In the summer of 1968, after travelling from Brooklyn to Oakland, California, to spend a month with the mother they barely know, eleven-year-old Delphine and her two younger sisters arrive to a cold welcome as they discover that their mother, a dedicated poet and printer, is resentful of the intrusion of their visit and wants them to attend a nearby Black Panther summer camp.
Eleven year old Delphine has a story to tell, unsure of the ending, she is ever ready to vocalize her thoughts and feelings. She is upset, confused, angry, spunky and self righteous.
Her mother Cecile left seven years ago, slamming the door as she never looked back. Abandoning Delphine, tiny little baby Fern, and two year old Vonetta was effortless. While their father and grandmother provided love and security, young Delphine became mother to her siblings.
In the summer of 1968, they were sent to Oakland, California to stay with a mother who was none too happy to see them. Instead of embraces, they received neglect. Instead of a welcome, they were once again reminded they were not wanted.
Instead of spending time with her children, Cecile sent them to a summer camp run by members of the Black Panthers.
Deftly weaving this important historical time frame with the poignancy of three struggling little girls, the author does a superb job of depicting both the turmoil of the civil rights movement and the internal tumult of the children.
This is more than a coming of age story of a young girl; It is also a tale of a movement struggling to succeed against incredible odds.
During one crazy summer Delphine learns more than she bargained for, including the fact that, like the Black Panthers, her mother's beginning was filled with complicated obstacles.
The author is a master of telling a poetic tale of three little girls in search of a mother's love and the difficult struggle of anything in life that is worth fighting for.
Read, laugh, weep and sigh at the sheer beauty of a complicated situation filled with the contradictions of anger, hurt and understanding leading to forgiveness.
And now, in the summer of 1968, the three girls are on their way across the country to Oakland to spend a summer with their absentee mother. The younger girls arrive with dreams of hugs and kisses from mom, sunny days on the beach, and trips to Disneyland. Those hopes are dashed pretty quickly – instead it’s going to be greasy take-out food, a mother who resents their presence in her house, and days spent at the free summer program led by the local Black Panthers.
As a historical novel, one of the strengths of this story is that it makes the political into the personal. Instead of dropping these three girls into a major historical moment from the history of the Black Panthers, as is the temptation in historical fiction, Garcia-Williams instead gives us a family story that takes place within the context of day-to-day life among the people who made up the movement. The story shows a side of the Black Panthers that doesn’t get a lot of attention now, and as Delphine points out didn’t get noticed even at the time – the free community breakfasts and peaceful rallies instead of the confrontational tactics that are usually remembered. Their sudden relationship with the Black Panthers does change the girls significantly, making them take a closer look at their own identity as well as the social change that is happening around them, but never in a way that is didactic. It just grows out of the story.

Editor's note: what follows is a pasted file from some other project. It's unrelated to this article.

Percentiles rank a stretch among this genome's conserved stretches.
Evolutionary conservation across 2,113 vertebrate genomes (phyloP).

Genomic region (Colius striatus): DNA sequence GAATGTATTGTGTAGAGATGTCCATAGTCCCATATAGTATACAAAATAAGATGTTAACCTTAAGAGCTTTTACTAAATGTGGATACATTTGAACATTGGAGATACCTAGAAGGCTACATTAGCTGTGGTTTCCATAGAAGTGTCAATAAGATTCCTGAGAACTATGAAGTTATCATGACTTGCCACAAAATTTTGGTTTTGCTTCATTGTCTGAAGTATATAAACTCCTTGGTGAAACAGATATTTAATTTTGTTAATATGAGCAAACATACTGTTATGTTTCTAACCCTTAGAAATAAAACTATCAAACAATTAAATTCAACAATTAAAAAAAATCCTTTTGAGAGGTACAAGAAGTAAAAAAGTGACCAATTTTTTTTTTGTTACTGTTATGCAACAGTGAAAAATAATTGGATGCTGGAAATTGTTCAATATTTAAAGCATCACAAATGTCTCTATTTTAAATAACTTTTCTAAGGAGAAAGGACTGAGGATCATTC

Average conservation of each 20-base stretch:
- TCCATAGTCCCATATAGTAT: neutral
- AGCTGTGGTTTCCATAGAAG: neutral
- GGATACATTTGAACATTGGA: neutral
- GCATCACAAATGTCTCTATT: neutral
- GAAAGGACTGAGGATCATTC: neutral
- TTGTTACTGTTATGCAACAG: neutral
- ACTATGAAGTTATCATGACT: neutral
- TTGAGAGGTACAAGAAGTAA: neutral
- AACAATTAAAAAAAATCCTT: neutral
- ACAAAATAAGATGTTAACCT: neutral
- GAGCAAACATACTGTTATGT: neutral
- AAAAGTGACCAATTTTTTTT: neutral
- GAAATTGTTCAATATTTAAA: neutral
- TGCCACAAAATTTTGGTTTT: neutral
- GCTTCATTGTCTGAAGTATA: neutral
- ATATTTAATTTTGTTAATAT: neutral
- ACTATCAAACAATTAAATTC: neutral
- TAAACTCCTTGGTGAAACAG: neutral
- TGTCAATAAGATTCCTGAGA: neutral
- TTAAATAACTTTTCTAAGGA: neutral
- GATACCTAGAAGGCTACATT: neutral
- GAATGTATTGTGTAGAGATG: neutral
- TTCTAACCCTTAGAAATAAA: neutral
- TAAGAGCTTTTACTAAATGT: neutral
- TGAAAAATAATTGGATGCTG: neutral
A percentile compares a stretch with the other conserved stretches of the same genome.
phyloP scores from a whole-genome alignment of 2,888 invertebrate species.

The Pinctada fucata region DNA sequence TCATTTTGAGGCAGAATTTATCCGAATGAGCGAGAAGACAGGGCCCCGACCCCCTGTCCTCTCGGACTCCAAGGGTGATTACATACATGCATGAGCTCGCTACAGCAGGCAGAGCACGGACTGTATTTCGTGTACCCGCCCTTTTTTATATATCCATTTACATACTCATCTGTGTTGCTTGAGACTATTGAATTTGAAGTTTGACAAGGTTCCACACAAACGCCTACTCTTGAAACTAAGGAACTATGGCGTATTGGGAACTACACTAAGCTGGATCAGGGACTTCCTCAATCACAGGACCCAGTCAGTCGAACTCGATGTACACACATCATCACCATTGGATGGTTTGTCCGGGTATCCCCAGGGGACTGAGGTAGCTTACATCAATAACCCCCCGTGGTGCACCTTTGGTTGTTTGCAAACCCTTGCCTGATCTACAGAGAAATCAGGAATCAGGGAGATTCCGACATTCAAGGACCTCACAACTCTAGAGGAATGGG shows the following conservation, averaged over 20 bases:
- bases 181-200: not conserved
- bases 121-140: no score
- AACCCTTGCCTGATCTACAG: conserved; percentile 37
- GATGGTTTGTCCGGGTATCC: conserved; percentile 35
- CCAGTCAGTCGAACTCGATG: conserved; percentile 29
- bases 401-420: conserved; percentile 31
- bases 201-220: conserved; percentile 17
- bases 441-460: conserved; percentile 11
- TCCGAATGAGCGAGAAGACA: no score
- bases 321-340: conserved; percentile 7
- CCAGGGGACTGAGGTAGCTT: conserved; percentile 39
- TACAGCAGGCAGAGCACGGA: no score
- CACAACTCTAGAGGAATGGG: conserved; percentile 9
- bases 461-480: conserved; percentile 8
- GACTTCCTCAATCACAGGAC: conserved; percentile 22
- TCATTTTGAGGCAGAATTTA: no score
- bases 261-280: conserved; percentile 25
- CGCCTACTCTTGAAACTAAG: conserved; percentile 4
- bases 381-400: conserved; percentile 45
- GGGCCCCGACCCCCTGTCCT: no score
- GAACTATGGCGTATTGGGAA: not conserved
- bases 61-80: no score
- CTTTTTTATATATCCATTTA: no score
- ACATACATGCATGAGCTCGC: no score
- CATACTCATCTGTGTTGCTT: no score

Williams-Garcia also manages to make the late-sixties setting always present, slipping in details about television shows or clothes, without making it feel too distant. The details she chooses are evocative enough to give a sense of time, but relatable enough that kids won’t feel alienated in that capital-H Historical Fiction kind of way. As with any great historical fiction, the center of the novel is not the history, but instead a universal story, in this case a family story about both the struggle for the love of a parent and the search for a personal identity.
Cecile is not like any mother that these girls have ever seen – her kitchen is used for writing and printing poems, not for laundry and making dinner. In a children’s story where three little girls are sent to stay with their distant, uncaring mother, it is easy to expect the kind of trite sea-change that would lead to Cecile suddenly turning into a maternal figure. Instead, she seems to develop a grudging respect for the three girls – a growth arc that is both more interesting and more true to the character than what could have been a stock character reversal.
The family dynamic between the three sisters is a treat to read. These are three very different girls – responsible almost-grown-up Delphine, dramatic and needy Vonetta, and set-in-her-ways Fern who notices things around her. While they bicker and argue between themselves, as siblings do, they are also fiercely loyal to each other, especially any time that they step outside of the primarily-black community where they live. When they go on the offensive they present a hysterical united front to the world - these girls will batter down any takers with a wall of little-girl patter coming from three sides. Their relationship is a big part of what makes this book such a delight.